See the photos as a slideshow here
See the map here
ARCHAEOLOGIST Wayne Mullen has documented 80 plaques in Newcastle CBD and counting as he attempts the first known recording of these historical treasures.
Mr Mullen has been uploading images and mapping the locations of the plaques, some dating back to the early 1800s, on flickr.com.
‘‘Newcastle is the second oldest city in Australia so it does have a depth of history,’’ Mr Mullen said.
‘‘There’s this habit of installing plaques, I haven’t quite got a handle on. The reason I started taking pictures of the plaques is because they were essentially everywhere.’’
Based at The University of Sydney in NSW, Mr Mullen began his discovery of what he describes as Newcastle’s ‘‘forgotten treasures’’ in December 2011.
He purchased a weekender property in the CBD in 2008 and was amazed to discover how many plaques he would come across during his Saturday walks.
‘‘There are these little markers of history everywhere but what I found odd was the lack of awareness that they existed,’’ he said.
‘‘There’s been generation after generation of plaques but no generalised map.’’
The plaques include the site of the 1820 convict barracks in Watt Street and a Pacific Park tribute to former matron of Newcastle Hospital Irene Hall, who served from 1915 to 1958.
The site of Newcastle’s first wharf (1804) on the foreshore near Customs House has also been documented in metal as has the commemoration of former mayor Morris Light, situated at Newcastle City Hall.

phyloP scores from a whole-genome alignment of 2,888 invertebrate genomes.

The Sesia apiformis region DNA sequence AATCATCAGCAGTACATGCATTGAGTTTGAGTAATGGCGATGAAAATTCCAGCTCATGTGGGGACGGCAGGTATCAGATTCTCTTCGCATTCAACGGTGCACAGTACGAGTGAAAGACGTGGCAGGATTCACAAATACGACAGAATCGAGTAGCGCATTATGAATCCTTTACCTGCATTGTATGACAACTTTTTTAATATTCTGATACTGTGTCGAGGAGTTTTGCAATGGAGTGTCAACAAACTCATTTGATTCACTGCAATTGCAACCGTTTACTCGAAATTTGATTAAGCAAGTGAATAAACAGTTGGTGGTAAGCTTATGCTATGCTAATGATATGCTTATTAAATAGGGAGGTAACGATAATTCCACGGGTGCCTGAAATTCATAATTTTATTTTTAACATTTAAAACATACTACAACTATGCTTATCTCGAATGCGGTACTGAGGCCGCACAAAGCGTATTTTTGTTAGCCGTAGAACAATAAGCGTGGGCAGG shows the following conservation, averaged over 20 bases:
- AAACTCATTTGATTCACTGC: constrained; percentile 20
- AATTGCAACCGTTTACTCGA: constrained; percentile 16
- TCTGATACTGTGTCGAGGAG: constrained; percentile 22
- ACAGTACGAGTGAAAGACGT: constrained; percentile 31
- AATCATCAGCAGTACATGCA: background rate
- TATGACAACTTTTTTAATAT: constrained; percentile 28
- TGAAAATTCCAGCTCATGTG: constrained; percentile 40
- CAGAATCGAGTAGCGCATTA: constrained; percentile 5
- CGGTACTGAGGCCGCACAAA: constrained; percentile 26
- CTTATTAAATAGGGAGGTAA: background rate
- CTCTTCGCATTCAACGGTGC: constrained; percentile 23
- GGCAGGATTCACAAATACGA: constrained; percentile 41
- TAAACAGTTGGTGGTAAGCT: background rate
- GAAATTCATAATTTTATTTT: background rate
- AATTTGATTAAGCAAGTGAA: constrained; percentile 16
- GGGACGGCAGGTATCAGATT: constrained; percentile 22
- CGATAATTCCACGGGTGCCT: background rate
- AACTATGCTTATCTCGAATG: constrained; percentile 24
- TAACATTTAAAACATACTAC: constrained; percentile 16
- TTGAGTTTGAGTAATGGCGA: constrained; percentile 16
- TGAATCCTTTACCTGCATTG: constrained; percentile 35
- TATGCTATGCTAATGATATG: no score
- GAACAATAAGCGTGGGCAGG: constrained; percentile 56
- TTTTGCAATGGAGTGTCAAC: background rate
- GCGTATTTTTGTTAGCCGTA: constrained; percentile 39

Light, an alderman from 1902 to 1929 and mayor in 1924-25, is credited with being the moving force behind creating today’s civic centre.
He died of pneumonia in July 1929, five months before the new civic buildings, which included the town hall (renamed City Hall in 1981) and the Civic Theatre, opened.
University of Newcastle archivist Gionni DiGravio said he did not know of any official documents recording the CBD plaques.
But he said many had been highlighted on heritage walks conducted by Newcastle historical groups.
‘‘We do seem to create a lot of plaques in Newcastle,’’ he said.
He said the plaques tended to commemorate one of four things – the position of ancient buildings, war memorials, important people and early settlement sites.
A Newcastle City Council spokeswoman confirmed there was no general registry of plaques but there was information on 21 commemorative plaques in and around Newcastle that related to World War II.
The World War II plaques were placed at different locations by the Newcastle Australia Remembers Committee in 1995 to commemorate the 50th anniversary of the end of World War II.